ALBUQUERQUE, N.M. - A critical care emergency medical transport company is entitled to further jurisdictional discovery into the individuals involved in denying its health insurance claim and where a defendant defends suits, a federal magistrate judge held Sept. 18 (Med Flight Air Ambulance Inc. v. MGM Resorts International, et al., No. 17-246, D. N.M., 2017 U.S. Dist. LEXIS 151265).
KNOXVILLE, Tenn. - A panel of the Tennessee Court of Appeals on Sept. 18 reversed a defense verdict and ordered a new trial in a medical malpractice suit after finding that the trial court erred by instructing the jury on the sudden emergency doctrine (Brittany Nicole VanDyke v. Brooke E. Foulk, M.D., et al., No. E2016-00584-COA-R3-CV, Tenn. App., 2017 Tenn. App. LEXIS 621)
CENTRAL ISLIP, N.Y. - An insured sued the Federal Emergency Management Agency, its administrators and Wright National Flood Insurance Co. on Aug. 17 in a New York federal court, alleging that he was wrongfully denied $141,274.50 in insurance proceeds for Superstorm Sandy damage to his Long Beach, N.Y., home (David Clutter v. William B. Long, et al., No. 17-4833, E.D. N.Y.).
SAN DIEGO - After finding that wages provided for under California labor code are considered wages and constitute restitution, a California federal judge on July 31 refused to dismiss a claim for violation of California's unfair competition law (UCL) asserted by a group of ambulance and emergency medical technicians against their employers (Rueben Calleros, et al. v. Rural Metro of San Diego Inc., No. 17-cv-00686, S.D. Calif., 2017 U.S. Dist. LEXIS 120119).
KNOXVILLE, Tenn. - A Tennessee appellate panel on May 2 found that a man who was allegedly hit by an emergency medical technician (EMT) while he was strapped down to a gurney did not need to attach an expert affidavit and reversed the trial court's decision to dismiss the suit with prejudice and ordered the suit be remanded to be dismissed without prejudice (Jonathon Fitzrandolph Zink v. Rural/Metro of Tennessee L.P., et al., No. E2016-01581-COA-R3-CV, Tenn. App., 2017 Tenn. App. LEXIS 276).
NEW YORK - A New York federal judge on April 28 awarded more than $705,000 in attorney fees for class counsel who settled a wage-and-hour class dispute, nearly $389,000 less than counsel was seeking, but conditioned the award on paying to class members approximately $131,000 that would have, under the reversionary nature of the settlement, been returned to the defendant (Margaret McGreevy, et al. v. Life Alert Emergency Response, Inc., No. 14-7457, S.D. N.Y., 2017 U.S. Dist. LEXIS 65085).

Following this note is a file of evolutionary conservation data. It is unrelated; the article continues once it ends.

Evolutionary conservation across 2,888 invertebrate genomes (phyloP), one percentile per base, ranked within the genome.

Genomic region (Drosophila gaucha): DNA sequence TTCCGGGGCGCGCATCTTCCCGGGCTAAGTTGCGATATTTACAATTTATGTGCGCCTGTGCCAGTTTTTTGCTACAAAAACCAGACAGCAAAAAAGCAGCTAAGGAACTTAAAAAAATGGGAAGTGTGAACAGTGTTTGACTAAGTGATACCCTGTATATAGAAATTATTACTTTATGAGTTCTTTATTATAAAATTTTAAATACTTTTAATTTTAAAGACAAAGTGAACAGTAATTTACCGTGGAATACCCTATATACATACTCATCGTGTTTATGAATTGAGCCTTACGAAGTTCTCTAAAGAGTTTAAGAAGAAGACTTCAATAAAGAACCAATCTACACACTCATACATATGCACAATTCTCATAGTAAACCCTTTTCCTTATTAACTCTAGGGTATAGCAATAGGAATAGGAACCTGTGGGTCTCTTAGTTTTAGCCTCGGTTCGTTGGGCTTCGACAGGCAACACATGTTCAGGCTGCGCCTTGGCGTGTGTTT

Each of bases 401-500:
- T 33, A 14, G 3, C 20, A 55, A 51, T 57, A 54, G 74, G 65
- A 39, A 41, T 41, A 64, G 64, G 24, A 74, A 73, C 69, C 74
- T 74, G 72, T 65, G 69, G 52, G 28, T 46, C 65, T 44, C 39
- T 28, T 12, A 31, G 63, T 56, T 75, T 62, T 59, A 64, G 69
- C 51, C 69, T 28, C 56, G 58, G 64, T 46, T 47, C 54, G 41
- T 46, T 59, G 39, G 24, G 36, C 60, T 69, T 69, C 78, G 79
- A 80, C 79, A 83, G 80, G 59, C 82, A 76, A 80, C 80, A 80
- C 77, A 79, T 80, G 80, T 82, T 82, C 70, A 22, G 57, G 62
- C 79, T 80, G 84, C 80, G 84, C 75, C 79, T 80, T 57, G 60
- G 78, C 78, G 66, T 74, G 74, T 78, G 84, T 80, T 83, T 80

TYLER, Texas - A shareholder filed a securities class action lawsuit on April 27 in Texas federal court, alleging that an operator of a network of free-standing emergency rooms and certain of its current and former executive officers and directors misrepresented the company's business condition in violation of federal securities laws (Sascha Troll v. Adeptus Health Inc., No. 17-0241, E.D. Texas).
NEW ORLEANS - With no comment, a Fifth Circuit U.S. Court of Appeals panel on April 5 denied an emergency motion filed by a consortium of eight national and Texas-based trade associations that sell annuities and other life insurance products for an injunction pending appeal of the U.S. Department of Labor's (DOL) new fiduciary duty rule (Chamber of Commerce of the USA, et al. v. United States Department of Labor, et al., No. 17-10238, 5th Cir.).
CAMDEN, N.J. - A New Jersey federal judge on March 31 granted a federal flood insurer's motion for summary judgment in a Superstorm Sandy coverage dispute, rejecting the insured's argument that bulletins from Federal Emergency Management Agency waived the proof-of-loss requirement and extended the time under which she could file her coverage lawsuit (Theresa Caivano v. Allstate Insurance Co., No. 15-5791, D. N.J., 2017 U.S. Dist. LEXIS 50490).
DALLAS - A Texas federal judge on March 20 denied a coalition of insurance associations' emergency motion for an injunction pending appeal of a ruling that the U.S. Department of Labor (DOL) has not exceeded its authority in formulating its new "fiduciary rule" and that the new rule does not violate the Employee Retirement Income Security Act, saying that the plaintiffs have not met their burden to satisfy four factors required to obtain an injunction pending appeal (Chamber of Commerce of the United States of America, et al. v. Edward Hugler, Acting Secretary of Labor, et al., No. 3:16-cv-1476, consolidated with 3:16-cv-1530, 3:16-cv-1537, N.D. Texas, 2017 U.S. Dist. LEXIS 39806).